Tennis: Ivanisevic's relish for the rally erodes Sampras' resistance

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The Independent Online
JIM COURIER and Goran Ivanisevic will dispute the final of the Italian Open here today, an intriguing contest between the United States and Europe. In the semi-finals yesterday, Courier, the defending champion, was too strong for his compatriot, Michael Chang, and Ivanisevic prevented an all-American final by defeating Pete Sampras, the world No 1.

Chang did well to take Courier, the world No 2, into a third set before slumping, 6-2, 6-7, 6-0, after two hours and 55 minutes. He had been on court beyond midnight on Friday, outlasting the Russian Andrei Chesnokov in three sets, saving two match points before winning on his third after three hours and 37 minutes.

Though Courier had defeated Chang in straight sets in their previous five matches, this was their first meeting on clay. He knew his opponent well enough not to be surprised by his tenacity in the tie- break, which Chang won 7-2. The sixth seed was drained by the effort.

In tennis, all roads lead to Wimbledon, and the semi-final between Ivanisevic and Sampras was tailored for the lawns of the All England Club, which was where they last met.

The fortunes of the players have changed considerably since Ivanisevic's four-set win against Sampras and subsequent defeat by Andre Agassi in the Wimbledon final. Sampras went into yesterday's contest as the world No 1, Ivanisevic as a player simply delighted to be stringing wins together again after four months struggling against injuries.

None of this was obvious as the left-handed Ivanisevic won, 7-6, 6-2, dealing with the American as efficiently in their first match on the slower surface as he had in three out of four matches on faster courts. Even on clay, the fourth-seeded Ivanisevic was able to make his potent serve count against an opponent who is also accustomed to winning a large portion of free points.

Ivanisevic also demonstrated that when his concentration holds he has a strong rallying game to complement his big serve, and Sampras became dispirited when faced with the combined elements of the Croat's style.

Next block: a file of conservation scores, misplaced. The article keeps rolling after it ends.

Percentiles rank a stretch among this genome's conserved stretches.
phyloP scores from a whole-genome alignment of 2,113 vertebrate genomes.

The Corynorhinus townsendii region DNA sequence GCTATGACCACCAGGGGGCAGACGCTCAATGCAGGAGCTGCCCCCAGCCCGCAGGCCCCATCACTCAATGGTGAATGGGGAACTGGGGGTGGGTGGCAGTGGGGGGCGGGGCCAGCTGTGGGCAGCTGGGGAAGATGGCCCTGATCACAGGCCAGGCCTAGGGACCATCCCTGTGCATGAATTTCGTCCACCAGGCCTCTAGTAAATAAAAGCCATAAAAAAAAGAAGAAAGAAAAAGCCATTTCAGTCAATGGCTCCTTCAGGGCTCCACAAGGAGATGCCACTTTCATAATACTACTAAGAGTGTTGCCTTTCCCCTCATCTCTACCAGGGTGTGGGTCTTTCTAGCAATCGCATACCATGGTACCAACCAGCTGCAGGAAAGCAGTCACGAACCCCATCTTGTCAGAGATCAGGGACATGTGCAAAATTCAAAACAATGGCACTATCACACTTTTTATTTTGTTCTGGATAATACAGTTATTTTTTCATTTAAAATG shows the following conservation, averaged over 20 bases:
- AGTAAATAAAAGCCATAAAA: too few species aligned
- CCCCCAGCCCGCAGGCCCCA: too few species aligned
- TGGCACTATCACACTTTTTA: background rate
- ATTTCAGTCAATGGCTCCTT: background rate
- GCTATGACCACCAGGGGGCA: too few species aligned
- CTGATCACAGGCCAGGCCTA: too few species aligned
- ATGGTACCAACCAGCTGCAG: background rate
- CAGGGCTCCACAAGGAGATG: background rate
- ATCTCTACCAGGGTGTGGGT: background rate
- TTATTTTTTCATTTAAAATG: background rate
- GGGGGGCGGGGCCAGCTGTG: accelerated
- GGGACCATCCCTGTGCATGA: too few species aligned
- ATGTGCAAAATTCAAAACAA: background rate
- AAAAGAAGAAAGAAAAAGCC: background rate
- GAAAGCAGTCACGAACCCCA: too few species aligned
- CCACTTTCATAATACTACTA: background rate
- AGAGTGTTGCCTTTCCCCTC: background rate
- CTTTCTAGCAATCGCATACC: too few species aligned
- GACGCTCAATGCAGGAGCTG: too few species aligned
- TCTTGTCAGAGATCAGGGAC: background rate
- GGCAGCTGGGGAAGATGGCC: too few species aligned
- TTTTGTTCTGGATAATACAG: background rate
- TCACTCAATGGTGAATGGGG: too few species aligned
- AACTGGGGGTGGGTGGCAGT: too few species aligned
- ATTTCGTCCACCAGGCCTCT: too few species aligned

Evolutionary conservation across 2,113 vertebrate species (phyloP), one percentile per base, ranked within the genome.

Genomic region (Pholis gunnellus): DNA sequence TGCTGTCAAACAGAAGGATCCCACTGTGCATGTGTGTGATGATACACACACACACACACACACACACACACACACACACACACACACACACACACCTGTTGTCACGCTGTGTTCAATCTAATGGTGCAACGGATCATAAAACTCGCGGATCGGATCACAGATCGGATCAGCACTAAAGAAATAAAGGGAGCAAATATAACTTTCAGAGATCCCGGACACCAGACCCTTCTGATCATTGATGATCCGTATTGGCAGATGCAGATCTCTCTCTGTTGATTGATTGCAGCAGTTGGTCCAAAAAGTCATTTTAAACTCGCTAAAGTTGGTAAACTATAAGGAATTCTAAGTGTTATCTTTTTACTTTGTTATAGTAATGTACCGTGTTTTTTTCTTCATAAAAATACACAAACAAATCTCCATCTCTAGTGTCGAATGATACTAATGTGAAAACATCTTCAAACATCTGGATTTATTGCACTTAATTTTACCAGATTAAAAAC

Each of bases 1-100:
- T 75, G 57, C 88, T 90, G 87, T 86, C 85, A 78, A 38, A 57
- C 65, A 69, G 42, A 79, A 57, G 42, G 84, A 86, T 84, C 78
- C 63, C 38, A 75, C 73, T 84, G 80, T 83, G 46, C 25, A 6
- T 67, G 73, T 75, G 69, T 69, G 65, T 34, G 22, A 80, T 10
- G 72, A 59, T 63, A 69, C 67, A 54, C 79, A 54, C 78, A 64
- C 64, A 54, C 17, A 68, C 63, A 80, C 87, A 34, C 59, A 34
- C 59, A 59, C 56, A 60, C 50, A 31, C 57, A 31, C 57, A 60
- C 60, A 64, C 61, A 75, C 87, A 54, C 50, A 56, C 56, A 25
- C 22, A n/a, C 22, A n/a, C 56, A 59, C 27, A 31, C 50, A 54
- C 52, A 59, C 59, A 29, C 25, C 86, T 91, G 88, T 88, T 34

Though the American was able to recover a service break in the opening set, his form slumped badly after he lost the tie-break, 7-4, after 49 minutes. He directed a low backhand volley wide for 4-5, leaving his opponent with two serves for the set. The first was an ace, one of 13 from Ivanisevic, and Sampras was then lured into dumping a forehand into the net.

The second set was completed in 26 minutes, Sampras scarcely putting two shots together after losing the first three games. This must have been worrying for the American with the French Open only eight days away.

Ivanisevic, who declared before the match that he believed he was playing well enough to beat anybody and win the tournament, was not surprised by his victory against the top man. 'Sampras can't play left-handers - especially me,' he said. 'I can make it hard for him playing my forehand on his backhand. I've now beaten him on every surface.'

Well, almost. Sampras defeated Ivanisevic on a carpet court at the 1991 Paris Indoor tournament.

ITALIAN MEN'S OPEN (Rome) Semi-finals: G Ivanisevic (Croa) bt P Sampras (US) 7-6 6-2; J Courier (US) bt M Chang (US) 6-2 6-7 6-0.

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